The isolation of these workers often left them uncertain about their status in the company. "It was very hard for people to gauge how well they were doing compared to people who have worked for a [LiveOps client] for a similar period of time and to see how quickly they were improving," says Sanjay Mathur, LiveOps vice president of product management.
The problem is compounded by the fact that each organization LiveOps works for has its own set of success parameters, many of which include multiple criteria. A sales organization may be focused on how many customers make a purchase, the average size of each sale and the results of the consumer survey. A service organization may want most problems solved during the first call and might also limit each call to less than five minutes.
In the past, LiveOps posted statistics that contractors could use to compare their performance to others. But it was hard to determine how important each criterion was. Contractors were also prone to try to match their performance with top achievers who may have worked for the company for many more years, creating unrealistic and discouraging goals for themselves.
Says Mathur, "We wanted to change behaviors using a light touch; to reward incremental improvements not just when they become top performers."
The company has implemented gamification by San Jose, Calif.-based Bunchball, which makes gaming engines. The LiveOps system automatically issues virtual awards based on multiple criteria. In some cases, the online awards lead to virtual rewards, such as the ability to create a personal avatar, or to real-life rewards, such as the right to apply for certain opportunities within LiveOps. But, in general, the award is its own reward. "Most of our people find it very exciting to see a new badge on their screen when they log in," Mathur says.
While the results of the Bunchball project have not yet been tallied at LiveOps, Mathur says he has seen the time for the onboarding process, one of the tasks for which users get a badge, shrink substantially.
The Deloitte Leadership Academy and LiveOps carefully designed their gamification programs so badges and leaderboard positions are automatically applied at the completion of specific actions predetermined by the company.
Not all gamification implementations require such careful design work. For instance, Anne Benedict, senior vice president of talent management at Mediabrands in New York, says her organization simply gives all of its employees the ability to award badges. "The system is basically self-starting and self-sustaining," she says.
Using Rypple (recently acquired by salesforce.com in San Francisco) social-media products, Mediabrands' employees can give an online badge to anyone and for any reason such as creating a great presentation, playing an important role in meeting a group project goal or providing a lead to a customer.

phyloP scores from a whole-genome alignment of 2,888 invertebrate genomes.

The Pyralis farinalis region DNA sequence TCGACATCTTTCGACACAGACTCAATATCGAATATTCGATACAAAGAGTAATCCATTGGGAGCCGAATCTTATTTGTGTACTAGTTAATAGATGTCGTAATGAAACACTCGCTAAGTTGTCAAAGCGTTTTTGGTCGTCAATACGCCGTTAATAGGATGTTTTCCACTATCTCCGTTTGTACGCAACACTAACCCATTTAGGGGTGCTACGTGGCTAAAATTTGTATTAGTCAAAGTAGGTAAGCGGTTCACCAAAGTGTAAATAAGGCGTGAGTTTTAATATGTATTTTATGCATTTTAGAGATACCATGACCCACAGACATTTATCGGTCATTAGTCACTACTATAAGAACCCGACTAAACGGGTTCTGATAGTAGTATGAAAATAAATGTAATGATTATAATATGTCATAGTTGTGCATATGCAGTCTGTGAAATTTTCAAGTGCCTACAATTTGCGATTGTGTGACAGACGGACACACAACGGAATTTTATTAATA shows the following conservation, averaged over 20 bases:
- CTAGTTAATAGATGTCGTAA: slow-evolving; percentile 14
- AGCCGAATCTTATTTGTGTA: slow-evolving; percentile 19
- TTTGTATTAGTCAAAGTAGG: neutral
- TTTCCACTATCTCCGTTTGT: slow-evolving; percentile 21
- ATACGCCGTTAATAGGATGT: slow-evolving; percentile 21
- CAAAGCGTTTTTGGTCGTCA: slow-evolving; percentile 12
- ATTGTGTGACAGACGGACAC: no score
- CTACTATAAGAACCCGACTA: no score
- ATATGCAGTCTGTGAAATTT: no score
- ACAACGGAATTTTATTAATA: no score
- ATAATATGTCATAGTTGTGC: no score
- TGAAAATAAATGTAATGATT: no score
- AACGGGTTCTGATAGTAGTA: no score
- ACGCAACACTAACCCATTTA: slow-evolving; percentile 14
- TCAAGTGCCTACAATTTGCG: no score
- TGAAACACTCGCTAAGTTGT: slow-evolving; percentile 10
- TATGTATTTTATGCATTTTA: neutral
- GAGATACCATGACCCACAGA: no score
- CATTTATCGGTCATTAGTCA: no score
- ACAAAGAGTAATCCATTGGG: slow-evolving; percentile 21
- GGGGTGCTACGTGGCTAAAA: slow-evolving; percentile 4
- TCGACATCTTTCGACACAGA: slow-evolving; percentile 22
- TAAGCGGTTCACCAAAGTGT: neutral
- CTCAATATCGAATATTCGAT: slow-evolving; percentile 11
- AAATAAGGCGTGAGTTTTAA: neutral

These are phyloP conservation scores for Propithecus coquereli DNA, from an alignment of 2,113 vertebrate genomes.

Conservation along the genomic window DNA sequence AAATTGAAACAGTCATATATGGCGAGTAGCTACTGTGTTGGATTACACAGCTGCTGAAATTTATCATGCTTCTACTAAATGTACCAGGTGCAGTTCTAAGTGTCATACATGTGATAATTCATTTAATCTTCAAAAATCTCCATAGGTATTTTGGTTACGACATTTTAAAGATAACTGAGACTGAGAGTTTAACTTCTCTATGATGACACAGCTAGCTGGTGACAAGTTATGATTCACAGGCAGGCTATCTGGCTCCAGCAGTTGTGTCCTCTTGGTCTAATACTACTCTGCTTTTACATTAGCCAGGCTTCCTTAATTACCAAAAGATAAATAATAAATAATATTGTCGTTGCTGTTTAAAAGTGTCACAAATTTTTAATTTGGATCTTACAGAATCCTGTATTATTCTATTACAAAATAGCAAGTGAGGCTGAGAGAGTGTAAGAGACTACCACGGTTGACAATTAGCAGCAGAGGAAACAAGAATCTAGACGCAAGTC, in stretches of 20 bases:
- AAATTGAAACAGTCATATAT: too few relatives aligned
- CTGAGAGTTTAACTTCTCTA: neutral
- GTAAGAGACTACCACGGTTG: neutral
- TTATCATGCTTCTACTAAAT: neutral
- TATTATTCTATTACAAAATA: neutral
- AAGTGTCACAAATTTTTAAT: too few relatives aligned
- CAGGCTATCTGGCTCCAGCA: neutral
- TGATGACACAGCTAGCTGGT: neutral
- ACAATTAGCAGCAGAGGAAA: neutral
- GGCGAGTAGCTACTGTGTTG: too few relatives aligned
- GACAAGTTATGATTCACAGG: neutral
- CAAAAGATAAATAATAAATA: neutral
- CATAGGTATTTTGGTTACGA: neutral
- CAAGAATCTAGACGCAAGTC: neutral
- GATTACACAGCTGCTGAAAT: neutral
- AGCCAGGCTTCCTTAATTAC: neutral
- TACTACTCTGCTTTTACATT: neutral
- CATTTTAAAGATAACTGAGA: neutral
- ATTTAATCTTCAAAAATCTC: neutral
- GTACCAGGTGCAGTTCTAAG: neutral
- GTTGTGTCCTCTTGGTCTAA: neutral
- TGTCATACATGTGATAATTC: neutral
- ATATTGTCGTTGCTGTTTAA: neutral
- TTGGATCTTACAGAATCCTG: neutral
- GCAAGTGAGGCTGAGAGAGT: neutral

While, in the past, this sort of assistance would have garnered a private "thank you" and, if the supervisor had taken notice, a positive note in an annual performance review, the user now gets immediate and very public recognition. Besides being visible to everyone, the badges accumulate on the Rypple page.
"Seeing the number of badges grow is a very rewarding experience," Benedict says.
So far, Mediabrands has created a few standard badges, such as one for excellent collaboration and another for thinking outside the box. But some users are allowed to create their own badges.
Eventually, the company may place rules on a few specific badges, such as allowing them to be awarded only by executives or limiting the number that any user can award. "We will probably have a hierarchy of badges, with some worth more than others," Benedict says.
Rajat Paharia, CEO of Bunchball, understands Mediabrands' challenge and agrees with its solution. He says companies implementing online badges and awards have to be careful not to trivialize them by making them too easy to get or too numerous. "Creating some special badges does solve that problem," Paharia says.
But, Paharia adds, there are other ways to increase the importance of badges. He says some companies allow employees to use the awards like frequent-flyer miles to gain privileges, which can range from being allowed to play a video game for 10 minutes to being able to take a cruise.
In addition, he recommends using the employees' accumulated awards as part of the annual performance review. "Employees should know how well they are doing throughout the year. If an employee amasses an above-average number of awards but gets a below-average performance review, something is wrong," he says.
While there are a number of considerations when creating a gamification system, when implemented strategically -- and with openness to course corrections and multiple iterations -- it can be highly motivating for virtually all employees at any level. Unlike many other new technologies, gamification acceptance isn't related to age, analysts say.
"Studies have shown that the elements of games that engage users are inter-generational," says Gabe Zichermann, the New York-based chair of the Gamification Summit and editor of Gamification.Co. "Even people who have never played a video game in their lives will find factors such as immediate feedback and achievement levels engaging."
While optimistic projections from analysts are very encouraging, it is probably too early to predict with any certainty the role gamification will play in enterprise systems. But unlike with some technologies that require an all-or-nothing approach, companies can choose which gamification factors to experiment with. And it is likely that many companies will opt to try at least a few.